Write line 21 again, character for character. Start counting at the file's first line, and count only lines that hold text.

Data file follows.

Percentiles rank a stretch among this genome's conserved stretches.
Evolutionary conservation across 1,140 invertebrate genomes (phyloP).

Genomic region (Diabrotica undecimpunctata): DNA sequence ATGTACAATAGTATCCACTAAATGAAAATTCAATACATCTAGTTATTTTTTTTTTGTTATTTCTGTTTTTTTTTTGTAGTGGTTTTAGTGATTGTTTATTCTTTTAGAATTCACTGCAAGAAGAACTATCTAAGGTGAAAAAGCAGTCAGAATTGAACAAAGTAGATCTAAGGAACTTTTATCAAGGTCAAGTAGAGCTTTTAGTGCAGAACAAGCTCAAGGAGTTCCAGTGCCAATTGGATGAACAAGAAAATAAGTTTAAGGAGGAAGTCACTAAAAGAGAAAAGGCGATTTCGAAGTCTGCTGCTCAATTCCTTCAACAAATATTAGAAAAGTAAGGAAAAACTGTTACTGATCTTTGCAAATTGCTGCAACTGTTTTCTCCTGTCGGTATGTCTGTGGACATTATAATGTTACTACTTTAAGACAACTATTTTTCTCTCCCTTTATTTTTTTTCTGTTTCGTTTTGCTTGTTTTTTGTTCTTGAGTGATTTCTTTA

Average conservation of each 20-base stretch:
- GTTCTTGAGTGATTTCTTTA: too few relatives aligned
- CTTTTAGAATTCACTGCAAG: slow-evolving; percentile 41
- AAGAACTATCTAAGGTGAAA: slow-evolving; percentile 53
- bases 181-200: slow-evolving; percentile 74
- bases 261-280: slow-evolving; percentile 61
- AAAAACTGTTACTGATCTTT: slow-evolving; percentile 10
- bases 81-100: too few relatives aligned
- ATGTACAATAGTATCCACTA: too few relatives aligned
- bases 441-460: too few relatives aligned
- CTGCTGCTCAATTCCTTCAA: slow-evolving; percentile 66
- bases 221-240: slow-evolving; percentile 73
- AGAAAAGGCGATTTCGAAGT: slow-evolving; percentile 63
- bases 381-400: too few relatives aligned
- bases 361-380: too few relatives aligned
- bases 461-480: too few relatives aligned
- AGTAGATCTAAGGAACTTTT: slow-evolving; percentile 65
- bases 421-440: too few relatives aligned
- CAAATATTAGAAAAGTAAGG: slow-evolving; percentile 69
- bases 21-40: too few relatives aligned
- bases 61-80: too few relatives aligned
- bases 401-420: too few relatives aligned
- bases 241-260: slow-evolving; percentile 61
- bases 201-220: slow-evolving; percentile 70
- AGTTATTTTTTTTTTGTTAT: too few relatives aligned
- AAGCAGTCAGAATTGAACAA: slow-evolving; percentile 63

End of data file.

- bases 421-440: too few relatives aligned